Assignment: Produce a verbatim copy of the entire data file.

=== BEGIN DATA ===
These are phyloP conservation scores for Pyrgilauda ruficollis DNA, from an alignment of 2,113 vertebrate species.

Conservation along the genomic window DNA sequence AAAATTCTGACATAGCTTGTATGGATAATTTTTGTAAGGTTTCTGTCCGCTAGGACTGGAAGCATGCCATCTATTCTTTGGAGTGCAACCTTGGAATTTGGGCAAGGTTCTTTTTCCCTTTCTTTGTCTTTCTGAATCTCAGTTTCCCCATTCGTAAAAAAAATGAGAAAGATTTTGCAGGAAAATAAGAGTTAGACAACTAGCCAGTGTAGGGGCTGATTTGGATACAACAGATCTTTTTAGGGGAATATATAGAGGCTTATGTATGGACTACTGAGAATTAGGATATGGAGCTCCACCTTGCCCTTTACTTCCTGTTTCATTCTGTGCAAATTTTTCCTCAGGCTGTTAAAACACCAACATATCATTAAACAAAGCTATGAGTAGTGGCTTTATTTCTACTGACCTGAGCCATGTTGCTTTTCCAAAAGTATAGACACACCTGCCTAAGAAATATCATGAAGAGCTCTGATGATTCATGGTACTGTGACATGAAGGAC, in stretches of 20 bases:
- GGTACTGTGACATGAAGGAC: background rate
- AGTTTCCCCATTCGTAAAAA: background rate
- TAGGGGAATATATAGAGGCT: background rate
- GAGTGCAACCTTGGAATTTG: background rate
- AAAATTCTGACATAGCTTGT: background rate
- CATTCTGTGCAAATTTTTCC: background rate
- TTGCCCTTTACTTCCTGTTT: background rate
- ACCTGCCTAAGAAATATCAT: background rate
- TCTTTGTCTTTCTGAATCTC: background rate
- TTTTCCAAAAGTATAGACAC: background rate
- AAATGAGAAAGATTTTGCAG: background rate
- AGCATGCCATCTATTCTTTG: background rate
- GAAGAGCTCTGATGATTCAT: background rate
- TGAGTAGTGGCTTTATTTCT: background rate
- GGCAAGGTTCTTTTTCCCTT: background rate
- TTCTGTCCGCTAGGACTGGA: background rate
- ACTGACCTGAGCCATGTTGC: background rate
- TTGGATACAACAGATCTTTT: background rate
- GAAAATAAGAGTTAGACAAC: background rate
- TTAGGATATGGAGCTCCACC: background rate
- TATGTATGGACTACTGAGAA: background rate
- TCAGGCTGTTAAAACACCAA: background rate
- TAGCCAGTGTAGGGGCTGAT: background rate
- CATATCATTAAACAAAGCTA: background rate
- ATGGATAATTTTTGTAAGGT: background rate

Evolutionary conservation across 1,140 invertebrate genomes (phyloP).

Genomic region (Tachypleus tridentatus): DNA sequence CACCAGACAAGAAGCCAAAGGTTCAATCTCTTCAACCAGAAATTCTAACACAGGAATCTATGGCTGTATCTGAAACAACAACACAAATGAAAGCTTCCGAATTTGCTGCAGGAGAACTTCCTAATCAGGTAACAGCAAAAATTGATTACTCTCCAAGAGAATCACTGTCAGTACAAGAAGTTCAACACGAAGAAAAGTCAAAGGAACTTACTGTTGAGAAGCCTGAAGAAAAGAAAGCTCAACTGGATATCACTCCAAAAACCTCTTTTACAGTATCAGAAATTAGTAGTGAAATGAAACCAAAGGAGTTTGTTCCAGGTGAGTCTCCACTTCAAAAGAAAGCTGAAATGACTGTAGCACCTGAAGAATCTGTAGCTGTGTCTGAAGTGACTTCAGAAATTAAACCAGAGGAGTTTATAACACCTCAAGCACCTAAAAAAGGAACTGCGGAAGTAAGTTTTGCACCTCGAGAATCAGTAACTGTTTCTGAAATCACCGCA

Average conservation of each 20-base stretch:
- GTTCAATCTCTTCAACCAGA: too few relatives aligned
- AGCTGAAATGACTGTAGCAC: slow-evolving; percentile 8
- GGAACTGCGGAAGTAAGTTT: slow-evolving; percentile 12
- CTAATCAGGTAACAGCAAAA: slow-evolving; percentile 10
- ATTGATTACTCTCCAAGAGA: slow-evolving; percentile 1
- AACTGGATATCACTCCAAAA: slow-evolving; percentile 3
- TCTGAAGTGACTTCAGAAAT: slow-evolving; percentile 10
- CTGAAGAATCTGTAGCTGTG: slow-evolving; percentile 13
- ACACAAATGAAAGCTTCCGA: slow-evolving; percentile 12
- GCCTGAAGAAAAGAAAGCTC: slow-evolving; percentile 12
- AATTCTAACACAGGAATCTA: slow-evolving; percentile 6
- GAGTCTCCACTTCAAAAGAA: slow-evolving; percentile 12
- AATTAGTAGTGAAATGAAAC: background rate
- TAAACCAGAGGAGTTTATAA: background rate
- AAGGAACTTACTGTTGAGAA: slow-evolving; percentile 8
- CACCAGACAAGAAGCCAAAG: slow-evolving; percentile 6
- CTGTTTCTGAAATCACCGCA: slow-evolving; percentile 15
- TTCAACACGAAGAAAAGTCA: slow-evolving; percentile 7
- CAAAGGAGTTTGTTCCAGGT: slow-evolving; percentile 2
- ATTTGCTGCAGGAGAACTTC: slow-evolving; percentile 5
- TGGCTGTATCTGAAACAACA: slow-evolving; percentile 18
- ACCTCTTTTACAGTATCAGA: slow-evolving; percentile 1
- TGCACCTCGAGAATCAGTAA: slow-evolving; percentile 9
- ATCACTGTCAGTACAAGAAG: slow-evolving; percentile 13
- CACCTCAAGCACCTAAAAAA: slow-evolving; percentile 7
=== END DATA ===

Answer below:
These are phyloP conservation scores for Pyrgilauda ruficollis DNA, from an alignment of 2,113 vertebrate species.

Conservation along the genomic window DNA sequence AAAATTCTGACATAGCTTGTATGGATAATTTTTGTAAGGTTTCTGTCCGCTAGGACTGGAAGCATGCCATCTATTCTTTGGAGTGCAACCTTGGAATTTGGGCAAGGTTCTTTTTCCCTTTCTTTGTCTTTCTGAATCTCAGTTTCCCCATTCGTAAAAAAAATGAGAAAGATTTTGCAGGAAAATAAGAGTTAGACAACTAGCCAGTGTAGGGGCTGATTTGGATACAACAGATCTTTTTAGGGGAATATATAGAGGCTTATGTATGGACTACTGAGAATTAGGATATGGAGCTCCACCTTGCCCTTTACTTCCTGTTTCATTCTGTGCAAATTTTTCCTCAGGCTGTTAAAACACCAACATATCATTAAACAAAGCTATGAGTAGTGGCTTTATTTCTACTGACCTGAGCCATGTTGCTTTTCCAAAAGTATAGACACACCTGCCTAAGAAATATCATGAAGAGCTCTGATGATTCATGGTACTGTGACATGAAGGAC, in stretches of 20 bases:
- GGTACTGTGACATGAAGGAC: background rate
- AGTTTCCCCATTCGTAAAAA: background rate
- TAGGGGAATATATAGAGGCT: background rate
- GAGTGCAACCTTGGAATTTG: background rate
- AAAATTCTGACATAGCTTGT: background rate
- CATTCTGTGCAAATTTTTCC: background rate
- TTGCCCTTTACTTCCTGTTT: background rate
- ACCTGCCTAAGAAATATCAT: background rate
- TCTTTGTCTTTCTGAATCTC: background rate
- TTTTCCAAAAGTATAGACAC: background rate
- AAATGAGAAAGATTTTGCAG: background rate
- AGCATGCCATCTATTCTTTG: background rate
- GAAGAGCTCTGATGATTCAT: background rate
- TGAGTAGTGGCTTTATTTCT: background rate
- GGCAAGGTTCTTTTTCCCTT: background rate
- TTCTGTCCGCTAGGACTGGA: background rate
- ACTGACCTGAGCCATGTTGC: background rate
- TTGGATACAACAGATCTTTT: background rate
- GAAAATAAGAGTTAGACAAC: background rate
- TTAGGATATGGAGCTCCACC: background rate
- TATGTATGGACTACTGAGAA: background rate
- TCAGGCTGTTAAAACACCAA: background rate
- TAGCCAGTGTAGGGGCTGAT: background rate
- CATATCATTAAACAAAGCTA: background rate
- ATGGATAATTTTTGTAAGGT: background rate

Evolutionary conservation across 1,140 invertebrate genomes (phyloP).

Genomic region (Tachypleus tridentatus): DNA sequence CACCAGACAAGAAGCCAAAGGTTCAATCTCTTCAACCAGAAATTCTAACACAGGAATCTATGGCTGTATCTGAAACAACAACACAAATGAAAGCTTCCGAATTTGCTGCAGGAGAACTTCCTAATCAGGTAACAGCAAAAATTGATTACTCTCCAAGAGAATCACTGTCAGTACAAGAAGTTCAACACGAAGAAAAGTCAAAGGAACTTACTGTTGAGAAGCCTGAAGAAAAGAAAGCTCAACTGGATATCACTCCAAAAACCTCTTTTACAGTATCAGAAATTAGTAGTGAAATGAAACCAAAGGAGTTTGTTCCAGGTGAGTCTCCACTTCAAAAGAAAGCTGAAATGACTGTAGCACCTGAAGAATCTGTAGCTGTGTCTGAAGTGACTTCAGAAATTAAACCAGAGGAGTTTATAACACCTCAAGCACCTAAAAAAGGAACTGCGGAAGTAAGTTTTGCACCTCGAGAATCAGTAACTGTTTCTGAAATCACCGCA

Average conservation of each 20-base stretch:
- GTTCAATCTCTTCAACCAGA: too few relatives aligned
- AGCTGAAATGACTGTAGCAC: slow-evolving; percentile 8
- GGAACTGCGGAAGTAAGTTT: slow-evolving; percentile 12
- CTAATCAGGTAACAGCAAAA: slow-evolving; percentile 10
- ATTGATTACTCTCCAAGAGA: slow-evolving; percentile 1
- AACTGGATATCACTCCAAAA: slow-evolving; percentile 3
- TCTGAAGTGACTTCAGAAAT: slow-evolving; percentile 10
- CTGAAGAATCTGTAGCTGTG: slow-evolving; percentile 13
- ACACAAATGAAAGCTTCCGA: slow-evolving; percentile 12
- GCCTGAAGAAAAGAAAGCTC: slow-evolving; percentile 12
- AATTCTAACACAGGAATCTA: slow-evolving; percentile 6
- GAGTCTCCACTTCAAAAGAA: slow-evolving; percentile 12
- AATTAGTAGTGAAATGAAAC: background rate
- TAAACCAGAGGAGTTTATAA: background rate
- AAGGAACTTACTGTTGAGAA: slow-evolving; percentile 8
- CACCAGACAAGAAGCCAAAG: slow-evolving; percentile 6
- CTGTTTCTGAAATCACCGCA: slow-evolving; percentile 15
- TTCAACACGAAGAAAAGTCA: slow-evolving; percentile 7
- CAAAGGAGTTTGTTCCAGGT: slow-evolving; percentile 2
- ATTTGCTGCAGGAGAACTTC: slow-evolving; percentile 5
- TGGCTGTATCTGAAACAACA: slow-evolving; percentile 18
- ACCTCTTTTACAGTATCAGA: slow-evolving; percentile 1
- TGCACCTCGAGAATCAGTAA: slow-evolving; percentile 9
- ATCACTGTCAGTACAAGAAG: slow-evolving; percentile 13
- CACCTCAAGCACCTAAAAAA: slow-evolving; percentile 7